I have never seen shows about people like me on Australian stages.  Writing mine has shown me that a good story connects everyone

I have never seen shows about people like me on Australian stages. Writing mine has shown me that a good story connects everyone

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There is a moment in my play where one of the characters Bill is trying to get the protagonist Nas to go on vacation with his wife to make her fall in love with him again.

“Just you two,” says Bill.

“Why do you keep saying ‘just you two’? What does that even mean? He would be too quiet. I don’t know if I’d like it, ”replies Nas.

When I first saw my show in front of a live audience, this joke got a lot of reactions from the Desi community I was writing about. I heard murmurs of affirmation and luckily a lot of laughter too. Leaving as a couple, as we all knew, was a strange concept in a community where family was at the center of everything. In fact, in the past, couples mostly spent “just the two of them” time on their honeymoon before the kids arrived.

Related: Australia is at a turning point in the diversity conversation. Excuses are no longer enough | Shirley Le

The realization that his father had never spent much time alone with his mother makes Nas’ daughter Salima falter. “Are you telling me that you and mom have never spent time alone as a couple? Is this why you both have problems? Why have I always been in the way? “Salima exclaims before having a small existential crisis.

This is a comedy about the different generations of immigrants – first generation like Nas and second generation like Salima – and their attitudes towards life. But I’m also just an average family. And that’s what I wanted to see. Normal families like the one I grew up in who faced generational and relationship problems like everyone did, but who also came from India or Pakistan.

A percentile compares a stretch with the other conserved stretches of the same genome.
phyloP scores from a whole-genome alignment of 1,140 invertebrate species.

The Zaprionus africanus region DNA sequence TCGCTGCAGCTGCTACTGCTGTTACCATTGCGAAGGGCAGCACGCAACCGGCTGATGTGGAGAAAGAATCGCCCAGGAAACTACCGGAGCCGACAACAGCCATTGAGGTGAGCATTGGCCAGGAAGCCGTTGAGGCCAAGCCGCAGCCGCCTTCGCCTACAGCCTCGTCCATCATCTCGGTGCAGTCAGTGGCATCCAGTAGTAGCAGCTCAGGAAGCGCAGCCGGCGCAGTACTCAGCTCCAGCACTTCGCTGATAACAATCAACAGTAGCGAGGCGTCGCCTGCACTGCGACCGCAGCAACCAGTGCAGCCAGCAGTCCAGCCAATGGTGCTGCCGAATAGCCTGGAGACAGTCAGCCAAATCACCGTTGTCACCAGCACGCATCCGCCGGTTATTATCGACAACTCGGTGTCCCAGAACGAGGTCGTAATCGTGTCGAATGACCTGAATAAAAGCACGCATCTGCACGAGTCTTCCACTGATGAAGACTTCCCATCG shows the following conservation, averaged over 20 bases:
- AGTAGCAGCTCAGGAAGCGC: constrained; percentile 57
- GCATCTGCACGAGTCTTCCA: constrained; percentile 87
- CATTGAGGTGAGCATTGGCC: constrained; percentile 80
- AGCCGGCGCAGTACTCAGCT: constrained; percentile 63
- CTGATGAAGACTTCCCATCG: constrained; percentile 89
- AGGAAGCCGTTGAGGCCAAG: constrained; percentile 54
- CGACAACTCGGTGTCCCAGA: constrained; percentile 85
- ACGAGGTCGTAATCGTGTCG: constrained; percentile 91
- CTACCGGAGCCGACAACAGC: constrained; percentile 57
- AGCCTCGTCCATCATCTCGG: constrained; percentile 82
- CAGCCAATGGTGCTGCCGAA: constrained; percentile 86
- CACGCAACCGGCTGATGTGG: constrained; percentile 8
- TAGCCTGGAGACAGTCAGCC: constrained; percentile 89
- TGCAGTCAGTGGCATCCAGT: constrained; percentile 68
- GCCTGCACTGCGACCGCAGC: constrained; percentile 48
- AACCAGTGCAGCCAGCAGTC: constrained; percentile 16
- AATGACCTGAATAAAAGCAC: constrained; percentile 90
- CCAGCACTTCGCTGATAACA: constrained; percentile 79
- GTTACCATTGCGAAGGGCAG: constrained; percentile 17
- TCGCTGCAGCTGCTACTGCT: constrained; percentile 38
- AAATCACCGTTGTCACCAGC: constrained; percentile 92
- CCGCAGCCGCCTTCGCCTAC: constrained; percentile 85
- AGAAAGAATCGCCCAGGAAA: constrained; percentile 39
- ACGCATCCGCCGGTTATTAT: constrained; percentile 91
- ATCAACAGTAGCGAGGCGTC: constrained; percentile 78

Mostly, I’ve written this comedy because I’ve never seen plays about people like me on our stages here in Australia.

In fact, the whole concept of becoming a playwright never came to my mind growing up in this country. It was only after I moved to London and saw that playwrights didn’t have to be old, white men, who might look like me, I even considered it an option.

I have had some success seeing my work screened in UK theaters on major stages such as the Hampstead Theater and the Soho Theater. But when I arrived here in Australia, I heard that the kind of stories I wanted to tell were relegated to “community theater”, a label that seemed to have all kinds of connotations, including the fact that the work didn’t guarantee the same. level of merit as, let’s say, of a show that was put on our main stages.

Community theater was for specific communities I was told, not traditional audiences. It was a statement that really stung. And it is perhaps the reason why we see so little diversity on our main stages, although perhaps this is slowly changing.

One thing I’ve learned over my many years of writing is that no one knows what the mainstream audience wants – they’re all just guesses. And when stage work in this country is primarily planned by people from a similar background, many stories that deserve prime attention are pushed aside when they shouldn’t be.

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My show is currently on the air because we are doing it independently. Everyone involved in the production is doing it out of love because there is no money involved. With a cast and crew that are 80% POC, we all know the importance of making shows like our part of this country’s cultural canon.

As a grown-up having to put myself in the shoes of countless white characters just to see one aspect of myself represented on stage or on screen, I can tell you that if you give the audience a chance to get lost in the story. In fact, many may even enjoy seeing a slice of life they have never seen before.

When I write about a South Asian family, arranged marriages, different generational perspectives, I’m not just highlighting aspects of a community that many consider to be a small minority (when in fact Indians now constitute the largest migrant group in Australia) – I’m also giving visibility to a significant portion of the population whose voices need to be heard.

And I can tell you with all my heart, there’s nothing like seeing you represented that makes you feel like you belong to a country you made at home.

When I see an audience with a similar cultural background to me getting the inner jokes, I feel great joy, not only because I’m highlighting a cultural aspect that only we know, but because I’m also telling the world: this is who we are. .

• Saman Shad is a Sydney based writer. The Marriage Agency will play at Kings Cross KXT until October 1st

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